EY Abogados is planning significant expansion in the coming years, but are its ambitions to be recognised as a multi-disciplinary firm realistic?
The ´big four´ auditing firms are starting to cause unease in Madrid. Managing partners at the capital´s leading law firms talk of the growing threat posed by the major accountants and their legal arms. EY Abogados is one of those ´big four´ that are making firms in Spain a little anxious. And it is not hard to see why.
The firm is targeting explosive growth in the Spanish market – it currently has 500 lawyers across its 11 offices in Spain, but it aims to double this total to 1,000 by 2020. And it may be of concern to rival firms that EY Abogados is prepared to use the considerable financial resources of its worldwide network to try and attract the best lawyers in Spain. “The firm is committed to investing in high level lawyers,” says EY Abogados managing partner Federico Linares. “We are looking to recruit high level lawyers from law firms in Spain and we are also interested in teams.”
This sounds impressive, but does the firm have any evidence that it can back up this strategy of taking top lawyers from rival firms with action? Yes, Linares argues, pointing to the recent recruitment of Freshfields Bruckhaus Derringer´s global people partner Richard Norbruis in its London office – Norbruis was responsible for recruitment, learning and development, partner development and leadership in his previous role. Commenting on Norbruis´ appointment at the time, Cornelius Grossmann, EY’s global law leader, said Norbruis´ experience in the legal services market would bring “strong momentum to the ongoing global expansion of our law practice.”
Leading Spanish firms could suffer
Market insiders say that it is the leading Spanish firms – rather than the US and UK heavyweights – that should be the most worried about any threat posed by EY Abogados. “It´s difficult [for the auditors] to fight the Anglo-Saxon law firms,” says one lawyer at a rival audit firm´s legal arm. “But the likes of Uría Menéndez, Cuatrecasas Gonçalves Pereira and Garrigues could suffer because they are offering the same kinds of services [as EY Abogados].”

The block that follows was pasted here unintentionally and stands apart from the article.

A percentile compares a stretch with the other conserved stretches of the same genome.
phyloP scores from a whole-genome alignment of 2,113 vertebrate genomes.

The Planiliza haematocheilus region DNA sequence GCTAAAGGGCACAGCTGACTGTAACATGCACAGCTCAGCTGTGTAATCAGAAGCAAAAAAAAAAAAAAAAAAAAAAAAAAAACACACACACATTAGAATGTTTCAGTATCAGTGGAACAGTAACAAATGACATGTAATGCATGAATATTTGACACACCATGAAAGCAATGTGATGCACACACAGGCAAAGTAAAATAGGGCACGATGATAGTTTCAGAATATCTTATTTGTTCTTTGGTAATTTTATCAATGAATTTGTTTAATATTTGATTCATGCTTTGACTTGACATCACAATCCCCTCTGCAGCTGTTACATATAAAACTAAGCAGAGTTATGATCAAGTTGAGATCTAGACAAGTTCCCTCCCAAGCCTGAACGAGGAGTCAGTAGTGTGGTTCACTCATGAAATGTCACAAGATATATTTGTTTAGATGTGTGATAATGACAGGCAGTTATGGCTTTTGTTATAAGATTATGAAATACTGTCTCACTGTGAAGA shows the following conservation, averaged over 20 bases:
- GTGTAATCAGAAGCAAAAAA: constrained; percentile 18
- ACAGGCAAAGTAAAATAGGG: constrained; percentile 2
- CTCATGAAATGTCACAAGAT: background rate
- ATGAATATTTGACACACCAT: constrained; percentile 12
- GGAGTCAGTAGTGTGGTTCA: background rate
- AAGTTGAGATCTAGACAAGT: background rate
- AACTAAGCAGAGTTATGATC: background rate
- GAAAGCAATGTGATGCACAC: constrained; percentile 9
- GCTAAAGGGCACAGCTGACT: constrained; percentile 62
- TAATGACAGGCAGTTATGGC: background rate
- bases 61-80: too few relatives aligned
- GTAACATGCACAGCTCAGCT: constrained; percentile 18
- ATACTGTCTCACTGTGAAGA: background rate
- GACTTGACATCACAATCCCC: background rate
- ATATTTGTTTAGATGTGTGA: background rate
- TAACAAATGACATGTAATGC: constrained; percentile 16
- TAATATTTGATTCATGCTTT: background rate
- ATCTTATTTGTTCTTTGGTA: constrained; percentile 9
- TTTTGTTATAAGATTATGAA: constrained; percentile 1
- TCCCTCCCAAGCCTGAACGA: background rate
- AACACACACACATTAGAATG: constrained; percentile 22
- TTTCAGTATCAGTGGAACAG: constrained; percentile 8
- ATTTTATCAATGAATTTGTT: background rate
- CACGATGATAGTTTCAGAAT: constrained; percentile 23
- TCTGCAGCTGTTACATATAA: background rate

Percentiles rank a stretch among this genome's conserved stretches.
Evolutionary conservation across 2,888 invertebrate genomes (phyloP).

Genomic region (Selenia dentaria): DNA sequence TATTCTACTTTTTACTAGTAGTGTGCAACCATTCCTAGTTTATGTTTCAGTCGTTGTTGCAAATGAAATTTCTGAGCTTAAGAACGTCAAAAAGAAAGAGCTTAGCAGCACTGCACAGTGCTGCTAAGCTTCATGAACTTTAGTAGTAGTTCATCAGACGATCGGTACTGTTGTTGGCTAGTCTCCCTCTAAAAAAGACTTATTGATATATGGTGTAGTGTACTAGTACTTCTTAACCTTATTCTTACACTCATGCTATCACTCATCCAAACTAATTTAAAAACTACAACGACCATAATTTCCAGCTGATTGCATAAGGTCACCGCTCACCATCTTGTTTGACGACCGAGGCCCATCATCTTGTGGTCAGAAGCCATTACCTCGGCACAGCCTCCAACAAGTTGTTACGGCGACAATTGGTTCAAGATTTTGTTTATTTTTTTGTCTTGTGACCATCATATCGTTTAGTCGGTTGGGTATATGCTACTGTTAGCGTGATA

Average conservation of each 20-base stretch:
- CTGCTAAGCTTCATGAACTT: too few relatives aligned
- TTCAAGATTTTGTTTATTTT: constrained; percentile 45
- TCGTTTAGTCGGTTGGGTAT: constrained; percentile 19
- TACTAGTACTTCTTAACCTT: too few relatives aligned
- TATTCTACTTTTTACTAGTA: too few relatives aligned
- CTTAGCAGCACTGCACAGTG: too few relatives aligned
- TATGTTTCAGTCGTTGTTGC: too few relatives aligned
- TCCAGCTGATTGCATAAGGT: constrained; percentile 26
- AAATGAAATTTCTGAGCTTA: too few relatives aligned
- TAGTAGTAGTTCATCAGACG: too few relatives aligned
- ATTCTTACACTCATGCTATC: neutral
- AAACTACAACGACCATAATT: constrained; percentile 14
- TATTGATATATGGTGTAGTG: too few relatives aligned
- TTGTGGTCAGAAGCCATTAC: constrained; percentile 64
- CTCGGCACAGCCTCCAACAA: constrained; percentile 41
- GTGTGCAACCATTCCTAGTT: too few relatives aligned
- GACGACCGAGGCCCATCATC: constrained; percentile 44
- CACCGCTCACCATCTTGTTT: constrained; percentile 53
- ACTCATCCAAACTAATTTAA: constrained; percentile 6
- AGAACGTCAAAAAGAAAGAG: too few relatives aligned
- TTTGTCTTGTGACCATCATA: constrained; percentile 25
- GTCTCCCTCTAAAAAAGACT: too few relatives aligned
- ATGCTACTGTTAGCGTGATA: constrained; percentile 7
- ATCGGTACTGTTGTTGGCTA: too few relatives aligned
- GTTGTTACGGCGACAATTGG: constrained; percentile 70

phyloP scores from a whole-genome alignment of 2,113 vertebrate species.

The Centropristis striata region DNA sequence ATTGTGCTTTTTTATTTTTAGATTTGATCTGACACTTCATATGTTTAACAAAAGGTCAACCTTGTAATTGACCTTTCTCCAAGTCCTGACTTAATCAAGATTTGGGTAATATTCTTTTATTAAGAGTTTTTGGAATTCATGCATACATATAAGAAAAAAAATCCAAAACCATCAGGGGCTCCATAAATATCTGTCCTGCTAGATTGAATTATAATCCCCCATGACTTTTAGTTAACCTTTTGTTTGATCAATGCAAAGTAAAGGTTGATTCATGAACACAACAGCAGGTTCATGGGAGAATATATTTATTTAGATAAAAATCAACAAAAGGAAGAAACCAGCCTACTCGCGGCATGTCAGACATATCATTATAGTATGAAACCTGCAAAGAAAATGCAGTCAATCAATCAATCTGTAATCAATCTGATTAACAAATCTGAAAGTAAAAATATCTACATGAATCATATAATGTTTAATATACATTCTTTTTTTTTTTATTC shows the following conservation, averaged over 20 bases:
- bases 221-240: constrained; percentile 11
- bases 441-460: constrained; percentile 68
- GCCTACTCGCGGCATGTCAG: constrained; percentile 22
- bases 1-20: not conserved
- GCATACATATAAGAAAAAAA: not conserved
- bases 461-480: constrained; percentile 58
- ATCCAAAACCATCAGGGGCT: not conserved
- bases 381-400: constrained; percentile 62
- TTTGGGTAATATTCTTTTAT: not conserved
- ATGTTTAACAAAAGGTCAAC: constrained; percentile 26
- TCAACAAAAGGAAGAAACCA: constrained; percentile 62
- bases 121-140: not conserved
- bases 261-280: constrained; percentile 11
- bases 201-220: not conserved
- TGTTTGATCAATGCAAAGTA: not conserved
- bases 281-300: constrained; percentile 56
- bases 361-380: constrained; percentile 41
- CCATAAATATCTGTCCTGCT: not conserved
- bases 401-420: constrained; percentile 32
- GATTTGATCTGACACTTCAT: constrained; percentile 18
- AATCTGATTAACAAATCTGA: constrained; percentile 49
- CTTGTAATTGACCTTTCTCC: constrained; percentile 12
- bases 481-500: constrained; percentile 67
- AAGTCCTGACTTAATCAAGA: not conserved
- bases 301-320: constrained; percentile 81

This commitment to growth represents the continuation of EY Abogados´ strategy in recent years, a period that has seen fairly dramatic growth. Linares says the firm has grown by 30 percent in the last three years. “We have had an average annual double digit growth rate in each of the last three years, which is remarkable when you consider the situation with the Spanish economy,” he adds.
There have been a number of hires in the last year. Some of the higher profile recent recruits include José Antonio Bustos, who joined from Deloitte Abogados, and former chief state attorney Óscar Figueres. These two hires followed the recruitment of Simeón Garcia-Nieto Nubiloa (from Fornesa Prada Fernández) last year, in addition to Pilar Fernández Bozal (who joined from the Catalan Government) and José Luis Prada (who previously worked at the Tax Office).
The firm sees the escalation of Spanish businesses´ international ambitions as one of the key pillars on which it can support its expansion. “We aim to grow significantly stronger and not only in Spain as this is our global strategy,” says Linares. “We see many opportunities in the Spanish market – because of the globalisation of domestic companies, we are strengthening a number of practice areas including supply chain, human capital, transfer pricing, and cross-border tax controversy.”
Some managing partners at more traditional law firms in Spain have admitted they can learn a lot from the auditing firms, specifically the way their processes are more streamlined as well as the way in which they generally use fewer lawyers to deal with matters rather than sending an army of lawyers to every meeting. Linares says that EY Abogados´ “more efficient and consistent processes” give it a competitive advantage. “We have a global IT function and a global financial system that makes us much more efficient [than traditional law firms] – for example, it means we don´t manually produce reports on a country by country basis.”